How to Improve Nursing Home Skincare

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Did you know that preventable bedsores are one of the most common sources of lawsuits against nursing homes?

 As a health care provider for the elderly, it’s your responsibility to ensure that your residents don’t develop bedsores or pressure ulcers on your watch. Yet, every nursing home or long-term care facility must deal with these issues at some point.

Preventive skin care is one of the most often ignored factors in the well-being of nursing home residents. If you’re unsure of how these issues are affecting your bottom line, simply request a copy of your facility’s wound report from nursing staff and examine the costs associated with treating bedsores and pressure ulcers.

It is critically important to have a structured skincare program for your residents in place so you can avoid some common shortfalls:

Invest in Quality Products

You’d be surprised how many facilities purchase budget-level lotions, body washes, soaps and shampoos. It’s important for purchasing decision makers to invest in high quality products — geriatric skin is not the same as a 30-year-old’s skin and should not be cared for in the same manner.

The skin of the elderly is in a degeneration phase. Cheap skincare products typically are not pH balanced and feature alcohol as a primary ingredient. This is a recipe for dried out skin, tears, breakdowns, and eventually, bedsores and/or pressure ulcers.

Work with your central supply coordinator and administrators to purchase skincare products that are specially designed for healthcare applications — and ensure that they are readily available every shift.

Hygiene Procedures

Many long-term care communities do use skincare products correctly, but do not apply them after bathing — the ideal time to apply any kind of lotion or product.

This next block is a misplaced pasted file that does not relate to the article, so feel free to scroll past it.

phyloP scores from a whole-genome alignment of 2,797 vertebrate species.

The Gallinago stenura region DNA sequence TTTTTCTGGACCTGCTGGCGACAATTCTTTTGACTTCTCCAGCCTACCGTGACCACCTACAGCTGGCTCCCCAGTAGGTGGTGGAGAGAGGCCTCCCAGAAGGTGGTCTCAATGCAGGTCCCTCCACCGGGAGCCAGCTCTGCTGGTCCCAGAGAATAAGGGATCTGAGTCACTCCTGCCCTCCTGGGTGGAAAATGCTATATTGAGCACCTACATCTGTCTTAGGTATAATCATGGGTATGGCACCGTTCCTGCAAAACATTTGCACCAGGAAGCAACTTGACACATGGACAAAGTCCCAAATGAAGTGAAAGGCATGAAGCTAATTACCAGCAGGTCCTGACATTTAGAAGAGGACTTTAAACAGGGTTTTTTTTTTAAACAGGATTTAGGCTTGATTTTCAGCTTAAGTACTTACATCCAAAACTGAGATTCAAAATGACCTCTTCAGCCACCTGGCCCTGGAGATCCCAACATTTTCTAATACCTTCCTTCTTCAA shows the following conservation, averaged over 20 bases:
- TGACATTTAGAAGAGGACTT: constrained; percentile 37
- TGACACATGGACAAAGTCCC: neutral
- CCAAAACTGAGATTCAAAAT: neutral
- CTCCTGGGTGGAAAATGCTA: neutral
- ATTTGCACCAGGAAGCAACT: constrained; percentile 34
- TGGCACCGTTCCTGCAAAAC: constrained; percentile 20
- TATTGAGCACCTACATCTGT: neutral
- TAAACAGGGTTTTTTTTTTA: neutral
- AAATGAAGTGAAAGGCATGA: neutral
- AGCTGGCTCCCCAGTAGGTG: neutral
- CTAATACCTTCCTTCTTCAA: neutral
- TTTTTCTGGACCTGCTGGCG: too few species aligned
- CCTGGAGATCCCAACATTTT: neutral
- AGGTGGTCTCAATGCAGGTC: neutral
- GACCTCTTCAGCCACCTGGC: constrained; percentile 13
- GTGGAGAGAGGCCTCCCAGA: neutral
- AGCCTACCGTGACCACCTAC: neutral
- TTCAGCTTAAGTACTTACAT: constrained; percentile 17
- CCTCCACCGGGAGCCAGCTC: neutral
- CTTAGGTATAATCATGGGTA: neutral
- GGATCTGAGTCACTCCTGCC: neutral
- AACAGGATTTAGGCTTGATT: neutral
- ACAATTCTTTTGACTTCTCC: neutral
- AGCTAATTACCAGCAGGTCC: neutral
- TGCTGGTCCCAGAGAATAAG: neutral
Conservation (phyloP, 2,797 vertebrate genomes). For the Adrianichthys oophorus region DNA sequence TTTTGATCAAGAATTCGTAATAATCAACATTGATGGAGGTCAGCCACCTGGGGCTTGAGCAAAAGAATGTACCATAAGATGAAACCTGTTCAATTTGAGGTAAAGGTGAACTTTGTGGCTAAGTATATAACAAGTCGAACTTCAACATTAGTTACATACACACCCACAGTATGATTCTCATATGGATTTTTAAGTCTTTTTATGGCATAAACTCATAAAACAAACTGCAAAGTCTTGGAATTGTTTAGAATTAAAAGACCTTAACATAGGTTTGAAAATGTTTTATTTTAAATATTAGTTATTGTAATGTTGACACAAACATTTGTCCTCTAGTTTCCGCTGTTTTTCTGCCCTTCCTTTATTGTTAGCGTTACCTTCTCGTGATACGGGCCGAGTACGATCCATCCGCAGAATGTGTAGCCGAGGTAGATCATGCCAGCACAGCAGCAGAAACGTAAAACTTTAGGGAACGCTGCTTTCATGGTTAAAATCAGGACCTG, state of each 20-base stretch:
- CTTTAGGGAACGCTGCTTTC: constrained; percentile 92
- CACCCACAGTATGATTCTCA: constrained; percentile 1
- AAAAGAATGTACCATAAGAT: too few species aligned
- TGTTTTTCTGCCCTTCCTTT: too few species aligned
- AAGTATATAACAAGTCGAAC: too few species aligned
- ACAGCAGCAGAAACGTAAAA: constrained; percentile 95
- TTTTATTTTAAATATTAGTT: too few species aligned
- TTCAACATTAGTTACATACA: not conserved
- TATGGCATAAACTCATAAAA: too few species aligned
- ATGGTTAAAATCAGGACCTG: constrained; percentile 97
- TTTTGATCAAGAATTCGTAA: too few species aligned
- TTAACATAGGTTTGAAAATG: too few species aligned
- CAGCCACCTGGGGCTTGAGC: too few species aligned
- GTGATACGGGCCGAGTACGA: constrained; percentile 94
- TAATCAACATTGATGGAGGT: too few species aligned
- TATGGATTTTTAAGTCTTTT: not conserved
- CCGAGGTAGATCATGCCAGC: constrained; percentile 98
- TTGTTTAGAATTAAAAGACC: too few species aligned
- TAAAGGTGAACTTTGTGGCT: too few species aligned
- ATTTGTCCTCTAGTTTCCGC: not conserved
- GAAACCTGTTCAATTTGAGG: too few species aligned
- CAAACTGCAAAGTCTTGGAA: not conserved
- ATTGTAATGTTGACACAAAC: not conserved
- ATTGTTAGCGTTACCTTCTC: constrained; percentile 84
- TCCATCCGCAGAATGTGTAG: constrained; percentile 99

Many facilities also use a perineal wash to prevent infection in patients who use a bedpan. However, many homes do not rinse afterwards, even though the perineal rinse isn’t the “no-rinse” variety. There have even been instances of antibacterial soap being used in place of perineal wash — this is yet another recipe for dry skin and subsequent complications.

Cushions Reduce Risk

Ideally, any resident that is wheelchair-bound should have pressure-relieving cushions installed. T-gel, Keene, or other specialized pressure relief cushions are all ideal.

In addition, any resident at risk of skin breakdown should be on a pressure reduction mattress as well. Traditional spring mattresses are known to put pressure on small areas of the body, increasing the risk of bedsores dramatically.

Many nursing homes also use overlays on their beds, which are meant to increase comfort for residents. However, air mattresses are superior when it comes to helping wounds heal.

Finally, as a nursing home administrator, you should be checking your staff’s skin reports on a weekly basis — if they’re being done at all. Look out for a high frequency of Stage 3-4 pressure areas to see if your facility is due for a skincare overhaul. Also, use the Bradens scale for predicting pressure sore risk for all of your residents, regardless of medical history.

It’s common for long-term care facilities to be on a budget. However, many fail to realize that the reason money is so tight is because they’re not investing in high-quality patient care. So, purchase those high-quality products. Use mattresses designed to facilitate healing. Use patient monitoring technology to keep a close eye on patients at high risk of developing bedsores and pressure ulcers. By improving your staff’s skincare procedures, you’re protecting your facility — financially and legally.

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